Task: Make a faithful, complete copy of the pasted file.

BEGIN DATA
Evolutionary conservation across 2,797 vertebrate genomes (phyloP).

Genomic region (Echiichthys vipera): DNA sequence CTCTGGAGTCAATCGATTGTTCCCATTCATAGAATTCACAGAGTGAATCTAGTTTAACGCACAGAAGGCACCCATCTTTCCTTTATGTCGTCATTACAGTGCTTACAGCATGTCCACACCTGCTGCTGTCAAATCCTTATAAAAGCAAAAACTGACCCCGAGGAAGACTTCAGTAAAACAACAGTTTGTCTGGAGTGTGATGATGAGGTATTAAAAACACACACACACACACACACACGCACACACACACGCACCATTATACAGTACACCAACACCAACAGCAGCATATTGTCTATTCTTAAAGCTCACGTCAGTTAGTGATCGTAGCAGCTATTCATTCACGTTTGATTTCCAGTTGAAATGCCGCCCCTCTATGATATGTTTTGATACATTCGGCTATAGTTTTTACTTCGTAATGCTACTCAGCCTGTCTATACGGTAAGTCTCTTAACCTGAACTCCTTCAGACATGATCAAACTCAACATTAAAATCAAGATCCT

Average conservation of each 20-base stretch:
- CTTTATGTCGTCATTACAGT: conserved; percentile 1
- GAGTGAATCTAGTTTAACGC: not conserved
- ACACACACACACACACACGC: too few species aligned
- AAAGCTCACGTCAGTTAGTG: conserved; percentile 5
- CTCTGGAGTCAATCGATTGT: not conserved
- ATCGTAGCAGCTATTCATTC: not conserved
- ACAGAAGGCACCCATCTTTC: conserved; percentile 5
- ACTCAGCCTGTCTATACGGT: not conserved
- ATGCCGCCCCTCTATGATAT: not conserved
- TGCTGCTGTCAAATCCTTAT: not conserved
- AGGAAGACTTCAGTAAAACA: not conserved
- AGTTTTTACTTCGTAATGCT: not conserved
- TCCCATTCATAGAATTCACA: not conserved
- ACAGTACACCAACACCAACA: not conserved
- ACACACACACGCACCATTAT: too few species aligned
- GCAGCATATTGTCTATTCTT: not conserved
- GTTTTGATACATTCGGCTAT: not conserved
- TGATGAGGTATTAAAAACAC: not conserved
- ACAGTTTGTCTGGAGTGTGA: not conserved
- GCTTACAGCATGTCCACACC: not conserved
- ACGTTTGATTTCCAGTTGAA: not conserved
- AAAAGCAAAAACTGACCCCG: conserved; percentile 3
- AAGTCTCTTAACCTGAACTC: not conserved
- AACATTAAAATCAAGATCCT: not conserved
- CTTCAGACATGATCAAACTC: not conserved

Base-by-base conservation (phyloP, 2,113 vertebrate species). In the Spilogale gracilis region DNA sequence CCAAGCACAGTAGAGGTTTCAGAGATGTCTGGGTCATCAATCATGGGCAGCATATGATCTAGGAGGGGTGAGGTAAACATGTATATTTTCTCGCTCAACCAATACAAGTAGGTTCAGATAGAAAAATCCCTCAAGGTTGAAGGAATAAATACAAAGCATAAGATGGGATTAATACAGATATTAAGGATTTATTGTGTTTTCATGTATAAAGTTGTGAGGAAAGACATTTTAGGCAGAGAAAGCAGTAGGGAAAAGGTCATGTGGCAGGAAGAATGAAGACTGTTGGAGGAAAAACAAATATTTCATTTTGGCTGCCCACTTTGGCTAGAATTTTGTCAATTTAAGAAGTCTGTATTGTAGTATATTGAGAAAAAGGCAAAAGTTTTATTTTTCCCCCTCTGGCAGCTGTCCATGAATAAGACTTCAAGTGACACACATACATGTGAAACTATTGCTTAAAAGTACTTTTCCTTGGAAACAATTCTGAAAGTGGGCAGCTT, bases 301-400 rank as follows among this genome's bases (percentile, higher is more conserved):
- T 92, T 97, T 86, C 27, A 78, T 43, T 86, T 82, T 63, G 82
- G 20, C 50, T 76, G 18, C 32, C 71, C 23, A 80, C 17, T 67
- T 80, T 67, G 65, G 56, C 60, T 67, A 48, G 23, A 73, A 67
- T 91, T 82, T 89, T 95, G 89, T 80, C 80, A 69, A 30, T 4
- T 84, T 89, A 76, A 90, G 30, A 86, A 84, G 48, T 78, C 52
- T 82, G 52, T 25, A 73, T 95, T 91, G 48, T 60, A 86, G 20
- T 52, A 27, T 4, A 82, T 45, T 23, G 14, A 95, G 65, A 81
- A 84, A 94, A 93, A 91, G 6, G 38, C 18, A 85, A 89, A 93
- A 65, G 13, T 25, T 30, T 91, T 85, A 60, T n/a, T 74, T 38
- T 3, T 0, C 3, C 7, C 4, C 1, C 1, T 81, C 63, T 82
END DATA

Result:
Evolutionary conservation across 2,797 vertebrate genomes (phyloP).

Genomic region (Echiichthys vipera): DNA sequence CTCTGGAGTCAATCGATTGTTCCCATTCATAGAATTCACAGAGTGAATCTAGTTTAACGCACAGAAGGCACCCATCTTTCCTTTATGTCGTCATTACAGTGCTTACAGCATGTCCACACCTGCTGCTGTCAAATCCTTATAAAAGCAAAAACTGACCCCGAGGAAGACTTCAGTAAAACAACAGTTTGTCTGGAGTGTGATGATGAGGTATTAAAAACACACACACACACACACACACGCACACACACACGCACCATTATACAGTACACCAACACCAACAGCAGCATATTGTCTATTCTTAAAGCTCACGTCAGTTAGTGATCGTAGCAGCTATTCATTCACGTTTGATTTCCAGTTGAAATGCCGCCCCTCTATGATATGTTTTGATACATTCGGCTATAGTTTTTACTTCGTAATGCTACTCAGCCTGTCTATACGGTAAGTCTCTTAACCTGAACTCCTTCAGACATGATCAAACTCAACATTAAAATCAAGATCCT

Average conservation of each 20-base stretch:
- CTTTATGTCGTCATTACAGT: conserved; percentile 1
- GAGTGAATCTAGTTTAACGC: not conserved
- ACACACACACACACACACGC: too few species aligned
- AAAGCTCACGTCAGTTAGTG: conserved; percentile 5
- CTCTGGAGTCAATCGATTGT: not conserved
- ATCGTAGCAGCTATTCATTC: not conserved
- ACAGAAGGCACCCATCTTTC: conserved; percentile 5
- ACTCAGCCTGTCTATACGGT: not conserved
- ATGCCGCCCCTCTATGATAT: not conserved
- TGCTGCTGTCAAATCCTTAT: not conserved
- AGGAAGACTTCAGTAAAACA: not conserved
- AGTTTTTACTTCGTAATGCT: not conserved
- TCCCATTCATAGAATTCACA: not conserved
- ACAGTACACCAACACCAACA: not conserved
- ACACACACACGCACCATTAT: too few species aligned
- GCAGCATATTGTCTATTCTT: not conserved
- GTTTTGATACATTCGGCTAT: not conserved
- TGATGAGGTATTAAAAACAC: not conserved
- ACAGTTTGTCTGGAGTGTGA: not conserved
- GCTTACAGCATGTCCACACC: not conserved
- ACGTTTGATTTCCAGTTGAA: not conserved
- AAAAGCAAAAACTGACCCCG: conserved; percentile 3
- AAGTCTCTTAACCTGAACTC: not conserved
- AACATTAAAATCAAGATCCT: not conserved
- CTTCAGACATGATCAAACTC: not conserved

Base-by-base conservation (phyloP, 2,113 vertebrate species). In the Spilogale gracilis region DNA sequence CCAAGCACAGTAGAGGTTTCAGAGATGTCTGGGTCATCAATCATGGGCAGCATATGATCTAGGAGGGGTGAGGTAAACATGTATATTTTCTCGCTCAACCAATACAAGTAGGTTCAGATAGAAAAATCCCTCAAGGTTGAAGGAATAAATACAAAGCATAAGATGGGATTAATACAGATATTAAGGATTTATTGTGTTTTCATGTATAAAGTTGTGAGGAAAGACATTTTAGGCAGAGAAAGCAGTAGGGAAAAGGTCATGTGGCAGGAAGAATGAAGACTGTTGGAGGAAAAACAAATATTTCATTTTGGCTGCCCACTTTGGCTAGAATTTTGTCAATTTAAGAAGTCTGTATTGTAGTATATTGAGAAAAAGGCAAAAGTTTTATTTTTCCCCCTCTGGCAGCTGTCCATGAATAAGACTTCAAGTGACACACATACATGTGAAACTATTGCTTAAAAGTACTTTTCCTTGGAAACAATTCTGAAAGTGGGCAGCTT, bases 301-400 rank as follows among this genome's bases (percentile, higher is more conserved):
- T 92, T 97, T 86, C 27, A 78, T 43, T 86, T 82, T 63, G 82
- G 20, C 50, T 76, G 18, C 32, C 71, C 23, A 80, C 17, T 67
- T 80, T 67, G 65, G 56, C 60, T 67, A 48, G 23, A 73, A 67
- T 91, T 82, T 89, T 95, G 89, T 80, C 80, A 69, A 30, T 4
- T 84, T 89, A 76, A 90, G 30, A 86, A 84, G 48, T 78, C 52
- T 82, G 52, T 25, A 73, T 95, T 91, G 48, T 60, A 86, G 20
- T 52, A 27, T 4, A 82, T 45, T 23, G 14, A 95, G 65, A 81
- A 84, A 94, A 93, A 91, G 6, G 38, C 18, A 85, A 89, A 93
- A 65, G 13, T 25, T 30, T 91, T 85, A 60, T n/a, T 74, T 38
- T 3, T 0, C 3, C 7, C 4, C 1, C 1, T 81, C 63, T 82